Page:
Those of you who know me know I’m excited about Laboratory Informatics. I could talk about it with you for hours on end. To me, the product development research and quality testing work I focus my business on is extremely important. But I suppose that, despite my enthusiasm for it, maybe it isn’t the only important thing around.
I always knew this, of course. What made me think to say this out loud is, well, I do want people to know I actually do have other things in my life, but beyond that, something that happened this last weekend.
As I’ve mentioned, GeoMetrick Enterprises is moving to Michigan in the next couple of months. This past weekend, I drove up to hunt for my new office. I looked mainly in the Ann Arbor area. Of course, I just HAD to drive up-and-down Plymouth Road to look at the old Pfizer complexes. For years, they had been a major customer of mine. When they were finally done using my services, I’ll admit I was not just sad I wouldn’t see so many of the people I’d worked with over the years but also a little apprehensive about filling their spot in my business. But my business survived without them and we all moved on.
A few years later, I heard they were pulling out of Ann Arbor. I didn’t believe it. They had just finished building a big,new technical center and I was certain the people I was talking to meant they were pulling some operations out, because Ann Arbor was supposed to be one of the lead sites. But, really and truly, they pulled out of those complexes. While Ann Arbor did suffer, it bounced-back surprisingly quickly. Now, it’s strange to see University of Michigan signs all over that site. But, just like my business, Ann Arbor found a way to recover.
Making a Point
No customer is the only important customer to anyone’s business. Despite the fact that Pfizer tends to be the world’s largest pharmaceutical company (I’m hedging my bets on this since these things change all the time), losing even them, while crushing to some, doesn’t make quite the lasting impact that one might expect.* Software vendors try to tell their customers this – that no matter how big a customer is, they’re not the only customer around. The alternate is true, as well. No matter how important we think we are to a customer, no matter how hard we work for them, no matter what we do, they would survive without us. They would find another way to fill that gap.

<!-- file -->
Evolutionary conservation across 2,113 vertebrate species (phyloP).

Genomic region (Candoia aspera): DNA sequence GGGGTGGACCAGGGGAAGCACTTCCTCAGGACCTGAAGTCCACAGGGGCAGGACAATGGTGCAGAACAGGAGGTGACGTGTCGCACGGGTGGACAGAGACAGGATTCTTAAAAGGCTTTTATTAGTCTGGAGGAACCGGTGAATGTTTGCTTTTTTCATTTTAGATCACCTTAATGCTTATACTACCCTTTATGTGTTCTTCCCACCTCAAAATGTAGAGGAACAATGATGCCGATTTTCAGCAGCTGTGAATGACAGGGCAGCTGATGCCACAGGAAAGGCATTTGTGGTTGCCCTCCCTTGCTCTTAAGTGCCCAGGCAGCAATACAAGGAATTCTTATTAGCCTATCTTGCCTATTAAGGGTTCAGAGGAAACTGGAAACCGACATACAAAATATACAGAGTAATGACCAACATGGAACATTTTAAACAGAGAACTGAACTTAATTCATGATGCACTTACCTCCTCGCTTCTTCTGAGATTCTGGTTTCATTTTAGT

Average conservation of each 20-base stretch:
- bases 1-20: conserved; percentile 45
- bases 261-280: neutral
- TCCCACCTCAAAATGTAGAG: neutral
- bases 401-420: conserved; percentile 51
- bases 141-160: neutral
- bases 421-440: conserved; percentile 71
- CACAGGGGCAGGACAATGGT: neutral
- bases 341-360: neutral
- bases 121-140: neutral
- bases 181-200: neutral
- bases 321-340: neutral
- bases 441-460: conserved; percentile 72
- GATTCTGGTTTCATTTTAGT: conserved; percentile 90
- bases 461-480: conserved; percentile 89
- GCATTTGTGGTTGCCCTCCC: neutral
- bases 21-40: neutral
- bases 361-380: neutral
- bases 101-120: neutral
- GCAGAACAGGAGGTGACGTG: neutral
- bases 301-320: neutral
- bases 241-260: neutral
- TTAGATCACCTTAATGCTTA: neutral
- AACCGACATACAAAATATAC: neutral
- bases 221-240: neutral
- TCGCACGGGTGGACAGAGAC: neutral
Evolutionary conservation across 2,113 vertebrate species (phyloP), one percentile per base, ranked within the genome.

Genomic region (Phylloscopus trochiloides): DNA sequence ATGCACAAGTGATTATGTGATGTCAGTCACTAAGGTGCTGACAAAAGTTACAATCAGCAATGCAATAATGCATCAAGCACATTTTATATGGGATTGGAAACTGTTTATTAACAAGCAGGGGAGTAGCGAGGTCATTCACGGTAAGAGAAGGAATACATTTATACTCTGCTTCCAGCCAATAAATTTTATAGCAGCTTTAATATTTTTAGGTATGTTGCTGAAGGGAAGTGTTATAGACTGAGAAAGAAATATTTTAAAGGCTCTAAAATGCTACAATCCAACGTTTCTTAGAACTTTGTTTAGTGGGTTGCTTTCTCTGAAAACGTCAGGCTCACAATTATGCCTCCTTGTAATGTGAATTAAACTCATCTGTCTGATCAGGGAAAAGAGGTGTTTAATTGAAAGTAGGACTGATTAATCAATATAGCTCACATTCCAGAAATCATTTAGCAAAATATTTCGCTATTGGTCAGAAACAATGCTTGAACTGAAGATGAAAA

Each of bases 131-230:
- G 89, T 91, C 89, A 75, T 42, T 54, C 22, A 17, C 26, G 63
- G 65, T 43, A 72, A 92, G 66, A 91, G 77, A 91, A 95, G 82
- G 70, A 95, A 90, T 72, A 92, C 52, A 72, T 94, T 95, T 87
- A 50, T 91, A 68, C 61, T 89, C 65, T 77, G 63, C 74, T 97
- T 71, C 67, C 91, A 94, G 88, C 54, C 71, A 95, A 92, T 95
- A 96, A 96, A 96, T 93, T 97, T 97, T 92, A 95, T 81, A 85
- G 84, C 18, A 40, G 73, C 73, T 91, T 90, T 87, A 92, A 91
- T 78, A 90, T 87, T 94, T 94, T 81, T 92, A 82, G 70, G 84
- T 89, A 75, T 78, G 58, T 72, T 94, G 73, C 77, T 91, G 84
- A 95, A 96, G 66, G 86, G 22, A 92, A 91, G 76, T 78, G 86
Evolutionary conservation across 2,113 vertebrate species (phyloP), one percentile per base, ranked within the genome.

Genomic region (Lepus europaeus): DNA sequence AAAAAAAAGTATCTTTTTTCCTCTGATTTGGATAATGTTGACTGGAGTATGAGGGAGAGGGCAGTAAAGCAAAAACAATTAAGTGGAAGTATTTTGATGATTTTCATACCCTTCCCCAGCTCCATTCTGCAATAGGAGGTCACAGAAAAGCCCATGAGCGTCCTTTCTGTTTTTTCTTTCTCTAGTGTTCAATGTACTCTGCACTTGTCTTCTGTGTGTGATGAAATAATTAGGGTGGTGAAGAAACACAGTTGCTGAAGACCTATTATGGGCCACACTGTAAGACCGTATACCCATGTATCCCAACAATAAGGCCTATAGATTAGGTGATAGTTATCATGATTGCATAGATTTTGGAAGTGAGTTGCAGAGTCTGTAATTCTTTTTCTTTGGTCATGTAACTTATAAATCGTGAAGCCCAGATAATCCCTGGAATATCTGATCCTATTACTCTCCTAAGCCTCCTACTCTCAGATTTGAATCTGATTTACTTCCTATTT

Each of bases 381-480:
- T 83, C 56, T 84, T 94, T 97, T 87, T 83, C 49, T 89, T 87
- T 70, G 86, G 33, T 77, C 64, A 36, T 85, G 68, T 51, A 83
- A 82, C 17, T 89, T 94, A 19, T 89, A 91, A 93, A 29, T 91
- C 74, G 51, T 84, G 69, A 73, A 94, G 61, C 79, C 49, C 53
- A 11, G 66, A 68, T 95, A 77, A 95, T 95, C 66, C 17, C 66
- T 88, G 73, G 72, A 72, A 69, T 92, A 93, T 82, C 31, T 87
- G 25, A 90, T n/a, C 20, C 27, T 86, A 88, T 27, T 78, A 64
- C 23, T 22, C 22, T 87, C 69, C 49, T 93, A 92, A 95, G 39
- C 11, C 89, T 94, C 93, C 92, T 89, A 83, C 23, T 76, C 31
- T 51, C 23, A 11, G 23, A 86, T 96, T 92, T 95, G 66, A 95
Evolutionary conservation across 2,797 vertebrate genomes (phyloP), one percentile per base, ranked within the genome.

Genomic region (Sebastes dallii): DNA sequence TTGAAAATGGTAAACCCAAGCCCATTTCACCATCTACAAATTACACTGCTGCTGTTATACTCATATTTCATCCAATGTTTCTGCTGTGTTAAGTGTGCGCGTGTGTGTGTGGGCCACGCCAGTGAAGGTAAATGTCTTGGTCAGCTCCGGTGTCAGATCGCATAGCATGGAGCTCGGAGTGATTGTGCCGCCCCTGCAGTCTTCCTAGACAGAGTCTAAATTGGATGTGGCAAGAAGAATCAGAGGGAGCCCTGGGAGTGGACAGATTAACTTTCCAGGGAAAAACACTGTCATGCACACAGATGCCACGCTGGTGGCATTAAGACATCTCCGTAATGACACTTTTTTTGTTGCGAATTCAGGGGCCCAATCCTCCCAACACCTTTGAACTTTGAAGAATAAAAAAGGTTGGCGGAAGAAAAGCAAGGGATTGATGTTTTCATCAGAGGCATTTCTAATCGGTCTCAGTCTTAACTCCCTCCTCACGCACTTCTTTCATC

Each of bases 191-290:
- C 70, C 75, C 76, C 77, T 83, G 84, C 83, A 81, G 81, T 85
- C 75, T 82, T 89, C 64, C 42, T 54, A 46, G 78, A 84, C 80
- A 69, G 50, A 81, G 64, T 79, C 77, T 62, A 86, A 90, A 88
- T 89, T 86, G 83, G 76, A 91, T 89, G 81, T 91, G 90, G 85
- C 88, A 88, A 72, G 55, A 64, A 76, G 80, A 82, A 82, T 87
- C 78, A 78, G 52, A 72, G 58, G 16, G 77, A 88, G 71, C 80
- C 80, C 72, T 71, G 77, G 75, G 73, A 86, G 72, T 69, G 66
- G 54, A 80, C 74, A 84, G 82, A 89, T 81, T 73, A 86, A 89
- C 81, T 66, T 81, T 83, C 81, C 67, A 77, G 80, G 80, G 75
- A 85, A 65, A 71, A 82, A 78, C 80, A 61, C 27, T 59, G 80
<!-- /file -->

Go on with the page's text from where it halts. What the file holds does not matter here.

Thus, none of us should feel complacent about the business relationships we forge, whether we’re a software vendor, a services provider or even a customer. We can be replaced.
On the other hand, while it’s possible to replace someone, it’s not always easy. I’ll use Rochester, New York as an example. They depended on Kodak and Xerox to supply the jobs and, with those two companies no longer supporting the economy of the city, Rochester has fallen on hard times and doesn’t seem to show signs of much recovery. None of the local universities appear to be interested in taking on the old manufacturing and research buildings, but many of those building are quite old. How do we measure the ability of a business or a town to recover? Is it luck? Persistence? The average age of its businesses? Vision? Possibly it’s some combination.
With that, as I move my business out of Cleveland, I see it stuck in the middle. It’s not got the shiny gleam of Ann Arbor, but isn’t down-and-out as Rochester appears to be. From my short stay in Cleveland, I would say that I think that Cleveland is a city that just doesn’t give up. It seems to like businesses of all sizes, doesn’t take itself too seriously, and just keeps working at it. I don’t sense the complacency that I think some towns have acquired when they depend too heavily on one thing.
The same can be said for businesses. There are LIMS vendors who became complacent and failed or were swallowed-up by another company as their business floundered. Mergers and acquisitions sometimes take place because a company has a hot business model or technology, other times because it’s failing and is a tremendous bargain. When we get to the end of 2012, as in most years, we’ll look back and comment on the once-new LIMS, ELN or other laboratory informatics companies that have now become dinosaurs.
* Even though this is off-topic, if you have ever thought of humans as indispensible to the Earth, there is a book that describes how the Earth probably wouldn’t miss us and would, without us, repair any damage we’ve done to it called “The World Without Us” by Alan Weisman: